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Georgia Isn’t Robin Hood Anymore

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By Bryan Harvey

When you’re young, people tell you all sorts of stories that focus on identity, both the hiding of it and the revealing of it. I grew up reenacting scenes from popular Robin Hood folklore in the woods behind my parents’ house. I would do this with friends, cousins, and siblings, and in no strange twist of fate, the most popular roles were the title character, Little John, Will Scarlet, King Richard, and Friar Tuck, and pretty much in that order; and if those parts were all taken, as a kid you’d rather make up some part that never existed in the original than play one of the villains. No one wants to be the Sheriff of Nottingham or Prince John. Nobody. Which is why this past weekend’s Boise State-Georgia game was so damn depressing.

You can know the truth but not want to face it. You can know that there are not enough heroes in the script for everyone to play one and still think there’s no way you’re going to get stuck with playing the villain, but you will. Everyone can’t be good all the time.

And times in Georgia are not good right now. It’s gotten to where it would be no shock at all to have some animated Disney rooster singing sad folk songs at Sanford Stadium, walking across the end zone scoreboard like it was a gallows pole. Times are hard. Times are tough. And there is no denying it.

Half a decade ago, this game would not have been just another Georgia victory–it would have been a no contest. The reason we know this is because it happened.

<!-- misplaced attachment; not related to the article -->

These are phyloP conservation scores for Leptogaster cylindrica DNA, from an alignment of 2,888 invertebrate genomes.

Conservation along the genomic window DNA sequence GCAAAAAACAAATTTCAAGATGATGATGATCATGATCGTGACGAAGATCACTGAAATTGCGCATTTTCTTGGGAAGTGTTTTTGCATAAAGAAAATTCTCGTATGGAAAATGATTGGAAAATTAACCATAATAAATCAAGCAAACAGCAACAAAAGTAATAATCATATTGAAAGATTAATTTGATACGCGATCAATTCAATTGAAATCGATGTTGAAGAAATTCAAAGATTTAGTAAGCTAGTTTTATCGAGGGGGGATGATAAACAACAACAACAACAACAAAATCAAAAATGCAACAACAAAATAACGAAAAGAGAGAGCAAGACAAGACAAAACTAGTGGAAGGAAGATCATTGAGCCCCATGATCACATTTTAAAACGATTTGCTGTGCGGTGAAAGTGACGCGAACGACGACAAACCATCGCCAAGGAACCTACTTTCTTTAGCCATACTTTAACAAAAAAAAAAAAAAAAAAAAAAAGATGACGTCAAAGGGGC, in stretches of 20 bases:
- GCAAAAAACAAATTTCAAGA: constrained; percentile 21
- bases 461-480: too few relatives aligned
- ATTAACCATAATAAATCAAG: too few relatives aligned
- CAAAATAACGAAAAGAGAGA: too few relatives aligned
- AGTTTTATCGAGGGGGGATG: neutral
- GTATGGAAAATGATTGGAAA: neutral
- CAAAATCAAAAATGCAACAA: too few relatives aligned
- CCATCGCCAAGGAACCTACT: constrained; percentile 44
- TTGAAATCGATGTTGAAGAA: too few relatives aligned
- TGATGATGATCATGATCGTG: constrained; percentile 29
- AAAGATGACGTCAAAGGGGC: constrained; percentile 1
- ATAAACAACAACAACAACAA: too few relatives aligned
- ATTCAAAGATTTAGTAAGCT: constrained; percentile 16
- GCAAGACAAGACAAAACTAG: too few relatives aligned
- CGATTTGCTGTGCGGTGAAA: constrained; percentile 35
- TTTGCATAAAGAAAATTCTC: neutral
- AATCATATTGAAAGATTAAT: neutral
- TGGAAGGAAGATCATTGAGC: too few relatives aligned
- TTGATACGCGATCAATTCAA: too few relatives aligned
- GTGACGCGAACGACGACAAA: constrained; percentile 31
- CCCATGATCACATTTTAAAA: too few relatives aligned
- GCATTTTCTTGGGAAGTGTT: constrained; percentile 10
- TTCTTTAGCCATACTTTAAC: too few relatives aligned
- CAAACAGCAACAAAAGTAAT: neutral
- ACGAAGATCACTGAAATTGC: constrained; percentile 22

The teams met in 2005, DJ Shockley had one of the best games of his career, and Boise State wilted in the August heat. The game didn’t redefine anything; it told everyone what they already knew, that Georgia was from the SEC and that Boise State was inferior. The strange thing is that while last Saturday’s game had the complete opposite result–Boise State in clear command except for a few big plays by UGA–it still told everything what they already knew: Boise State was favored and they won. The game was, for all intent and purposes, done the moment Boise State capitalized off an Aaron Murray interception at the end of the second quarter: Because once the Broncos scored to start the second half, the Dawgs never got any closer than fourteen points.

It all made for a sad day. Roosters were crowing. There’s no denying it.

Growing up in the 1990’s as a Georgia fan made it easy to view the team as an outlaw stealing from the rich. Florida and Tennessee were the fat, loudmouthed bullies that came around overtaxing not only the SEC East but the entire conference. Spurrier made for a good villain, and Fulmer was easy to imagine as his envious sidekick. It was tyranny, and tyranny is easy to hate; and it can make anyone desperate for a hero.

And, in the early 2000’s, there were plenty of red and black heroes: Mark Richt, David Greene, David Pollack, Matthew Stafford, and Knowshon Moreno. There was no sad crowing then. No melancholy prison blues. Just wild, outlandish outlaw tunes. But in the midst of all that noise, there was a distinct difference between the early years of the past decade and what eventually transpired.

The Georgia teams that featured Greene and Pollack were easy to imagine as scrappy underdogs, and the fact that they felt  like upstarts, beggars, and farmers only made them easier to love.